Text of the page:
Black market traders are taking advantage of the political unrest. On the streets of the capital Sana'a, petrol in bottles and small containers is sold openly, so is foreign currency.
The war in Yemen has given rise to a thriving black market as people find ways to deal with what the United Nations has called the world's worst humanitarian crisis.
The country is one of the four current famine-hit regions with more than 20 million people at risk of starvation in the next six months.
With the country's business in petroleum and currency trading decreasing, black market traders have stepped in to take full advantage of the situation.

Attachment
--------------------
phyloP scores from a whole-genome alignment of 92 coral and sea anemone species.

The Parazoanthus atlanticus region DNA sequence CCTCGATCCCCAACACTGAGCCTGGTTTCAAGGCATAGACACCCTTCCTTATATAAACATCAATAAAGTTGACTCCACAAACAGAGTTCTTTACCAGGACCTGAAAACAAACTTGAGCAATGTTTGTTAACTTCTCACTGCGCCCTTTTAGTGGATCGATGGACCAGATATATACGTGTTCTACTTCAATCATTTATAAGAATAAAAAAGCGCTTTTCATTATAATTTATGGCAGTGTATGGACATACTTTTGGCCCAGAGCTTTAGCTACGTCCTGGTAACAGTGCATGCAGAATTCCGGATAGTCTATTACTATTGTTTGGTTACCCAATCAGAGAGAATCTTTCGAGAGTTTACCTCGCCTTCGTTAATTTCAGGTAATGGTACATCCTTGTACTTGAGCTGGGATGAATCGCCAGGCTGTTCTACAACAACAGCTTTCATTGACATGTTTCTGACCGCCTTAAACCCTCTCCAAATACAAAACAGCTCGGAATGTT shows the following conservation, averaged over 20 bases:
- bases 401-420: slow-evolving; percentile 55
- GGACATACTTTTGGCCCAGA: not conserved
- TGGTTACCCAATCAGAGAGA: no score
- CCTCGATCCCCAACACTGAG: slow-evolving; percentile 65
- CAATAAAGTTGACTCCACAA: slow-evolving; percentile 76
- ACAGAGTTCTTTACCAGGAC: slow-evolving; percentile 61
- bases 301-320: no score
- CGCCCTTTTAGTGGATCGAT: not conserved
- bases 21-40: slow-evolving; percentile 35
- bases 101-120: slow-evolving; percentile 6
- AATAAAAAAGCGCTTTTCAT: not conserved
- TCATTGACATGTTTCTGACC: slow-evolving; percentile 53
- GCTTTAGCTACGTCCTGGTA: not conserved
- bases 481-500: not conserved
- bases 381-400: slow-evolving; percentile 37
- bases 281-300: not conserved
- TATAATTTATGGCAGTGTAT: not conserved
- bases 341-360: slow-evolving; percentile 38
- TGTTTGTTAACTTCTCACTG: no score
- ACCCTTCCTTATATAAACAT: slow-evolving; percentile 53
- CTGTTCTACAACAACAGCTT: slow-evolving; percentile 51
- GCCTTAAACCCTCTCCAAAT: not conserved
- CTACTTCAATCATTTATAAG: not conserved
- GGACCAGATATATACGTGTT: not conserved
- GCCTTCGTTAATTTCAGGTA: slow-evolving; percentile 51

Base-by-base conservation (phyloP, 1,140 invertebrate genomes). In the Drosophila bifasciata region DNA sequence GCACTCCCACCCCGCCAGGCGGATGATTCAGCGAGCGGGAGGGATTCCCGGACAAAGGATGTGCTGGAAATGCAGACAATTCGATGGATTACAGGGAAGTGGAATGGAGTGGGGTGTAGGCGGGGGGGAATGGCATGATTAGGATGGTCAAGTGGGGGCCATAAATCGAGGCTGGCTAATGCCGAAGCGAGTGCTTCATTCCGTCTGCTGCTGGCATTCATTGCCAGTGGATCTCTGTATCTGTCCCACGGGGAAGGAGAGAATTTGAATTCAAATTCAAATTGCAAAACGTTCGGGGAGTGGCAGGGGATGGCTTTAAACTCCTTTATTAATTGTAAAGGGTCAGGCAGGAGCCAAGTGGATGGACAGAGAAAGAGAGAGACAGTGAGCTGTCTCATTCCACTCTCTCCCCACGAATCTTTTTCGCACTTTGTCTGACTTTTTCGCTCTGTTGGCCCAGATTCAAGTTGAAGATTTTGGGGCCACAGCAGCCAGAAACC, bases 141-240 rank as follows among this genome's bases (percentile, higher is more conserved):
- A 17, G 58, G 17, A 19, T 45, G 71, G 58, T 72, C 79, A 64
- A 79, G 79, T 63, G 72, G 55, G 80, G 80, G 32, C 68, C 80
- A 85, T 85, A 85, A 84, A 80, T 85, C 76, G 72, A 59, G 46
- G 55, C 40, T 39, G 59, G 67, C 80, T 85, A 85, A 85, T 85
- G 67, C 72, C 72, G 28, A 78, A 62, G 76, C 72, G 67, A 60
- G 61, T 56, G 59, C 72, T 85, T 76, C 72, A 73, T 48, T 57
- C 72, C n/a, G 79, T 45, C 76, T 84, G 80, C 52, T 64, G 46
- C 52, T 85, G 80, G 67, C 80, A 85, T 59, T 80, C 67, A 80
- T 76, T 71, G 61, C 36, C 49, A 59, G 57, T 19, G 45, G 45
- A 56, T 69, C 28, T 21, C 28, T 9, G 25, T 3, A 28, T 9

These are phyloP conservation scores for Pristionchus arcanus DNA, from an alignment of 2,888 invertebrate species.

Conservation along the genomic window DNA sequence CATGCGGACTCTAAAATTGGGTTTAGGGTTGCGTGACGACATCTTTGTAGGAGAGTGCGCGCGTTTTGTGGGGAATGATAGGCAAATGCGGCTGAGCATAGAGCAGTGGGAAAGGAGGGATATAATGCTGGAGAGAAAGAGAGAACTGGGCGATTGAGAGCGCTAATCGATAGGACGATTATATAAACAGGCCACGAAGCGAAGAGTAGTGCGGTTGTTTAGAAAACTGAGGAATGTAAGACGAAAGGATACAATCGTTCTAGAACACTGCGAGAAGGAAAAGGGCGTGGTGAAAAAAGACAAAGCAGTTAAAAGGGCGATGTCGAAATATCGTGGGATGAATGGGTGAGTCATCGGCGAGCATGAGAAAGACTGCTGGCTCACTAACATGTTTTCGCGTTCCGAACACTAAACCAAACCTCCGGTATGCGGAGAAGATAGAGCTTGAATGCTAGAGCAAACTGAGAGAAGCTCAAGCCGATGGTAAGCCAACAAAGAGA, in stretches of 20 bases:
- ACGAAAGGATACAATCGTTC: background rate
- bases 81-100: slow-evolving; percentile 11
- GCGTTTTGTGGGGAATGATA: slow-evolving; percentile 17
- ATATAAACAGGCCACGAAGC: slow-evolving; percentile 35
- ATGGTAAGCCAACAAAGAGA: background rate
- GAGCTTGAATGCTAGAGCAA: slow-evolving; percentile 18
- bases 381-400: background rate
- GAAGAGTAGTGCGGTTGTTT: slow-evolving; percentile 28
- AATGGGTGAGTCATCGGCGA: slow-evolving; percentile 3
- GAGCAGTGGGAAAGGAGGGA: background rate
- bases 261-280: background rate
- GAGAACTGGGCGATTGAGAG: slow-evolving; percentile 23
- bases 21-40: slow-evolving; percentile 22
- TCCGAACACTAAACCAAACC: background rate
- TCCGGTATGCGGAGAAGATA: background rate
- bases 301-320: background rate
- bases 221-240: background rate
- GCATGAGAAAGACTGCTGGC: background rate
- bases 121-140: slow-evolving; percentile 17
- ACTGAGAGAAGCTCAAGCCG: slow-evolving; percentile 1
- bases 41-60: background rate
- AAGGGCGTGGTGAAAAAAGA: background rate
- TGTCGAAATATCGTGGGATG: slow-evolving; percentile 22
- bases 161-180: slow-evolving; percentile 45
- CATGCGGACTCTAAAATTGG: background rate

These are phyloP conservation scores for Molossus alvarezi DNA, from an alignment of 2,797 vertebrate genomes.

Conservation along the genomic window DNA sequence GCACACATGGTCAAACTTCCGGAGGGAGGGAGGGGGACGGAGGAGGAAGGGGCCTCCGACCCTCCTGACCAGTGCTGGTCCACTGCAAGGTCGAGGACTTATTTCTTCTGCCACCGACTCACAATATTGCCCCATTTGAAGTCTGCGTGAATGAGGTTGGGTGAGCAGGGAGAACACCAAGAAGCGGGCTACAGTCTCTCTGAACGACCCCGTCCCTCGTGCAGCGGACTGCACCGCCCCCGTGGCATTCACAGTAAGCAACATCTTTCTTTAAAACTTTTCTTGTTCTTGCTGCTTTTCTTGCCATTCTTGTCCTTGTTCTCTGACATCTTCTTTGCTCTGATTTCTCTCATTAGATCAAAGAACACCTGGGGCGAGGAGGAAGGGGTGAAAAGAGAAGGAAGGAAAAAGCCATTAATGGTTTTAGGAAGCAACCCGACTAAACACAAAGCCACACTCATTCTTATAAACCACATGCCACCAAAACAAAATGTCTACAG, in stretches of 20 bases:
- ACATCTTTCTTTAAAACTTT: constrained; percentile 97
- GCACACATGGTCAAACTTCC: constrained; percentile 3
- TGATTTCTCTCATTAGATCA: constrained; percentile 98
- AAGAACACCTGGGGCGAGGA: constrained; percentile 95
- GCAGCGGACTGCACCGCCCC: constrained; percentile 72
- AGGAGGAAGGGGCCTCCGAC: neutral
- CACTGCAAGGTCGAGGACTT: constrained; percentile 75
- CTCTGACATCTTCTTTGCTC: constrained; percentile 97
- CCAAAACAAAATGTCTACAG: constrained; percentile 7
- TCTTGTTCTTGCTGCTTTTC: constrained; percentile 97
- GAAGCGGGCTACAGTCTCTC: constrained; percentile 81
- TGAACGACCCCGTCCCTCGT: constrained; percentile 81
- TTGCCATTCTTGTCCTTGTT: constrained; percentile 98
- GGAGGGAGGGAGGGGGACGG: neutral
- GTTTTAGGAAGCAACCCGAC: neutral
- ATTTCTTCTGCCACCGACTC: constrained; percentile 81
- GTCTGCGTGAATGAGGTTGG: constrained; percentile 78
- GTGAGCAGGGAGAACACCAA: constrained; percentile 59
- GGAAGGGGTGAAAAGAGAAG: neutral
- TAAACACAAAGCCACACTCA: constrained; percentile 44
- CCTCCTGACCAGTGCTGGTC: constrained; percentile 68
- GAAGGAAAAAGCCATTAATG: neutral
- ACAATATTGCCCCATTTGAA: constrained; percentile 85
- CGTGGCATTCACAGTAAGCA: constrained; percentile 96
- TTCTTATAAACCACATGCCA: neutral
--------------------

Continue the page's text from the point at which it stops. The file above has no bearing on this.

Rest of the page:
On the streets of the capital Sana'a, petrol in bottles and small containers is sold openly, so is foreign currency.
"Black market trading has become more prominent, while official business has decreased. The black market traders have taken advantage especially the fuel and money traders," said Ahmed Shamakh, an economic analyst.
TRT World 's Abubakr Al-Shamahi reports.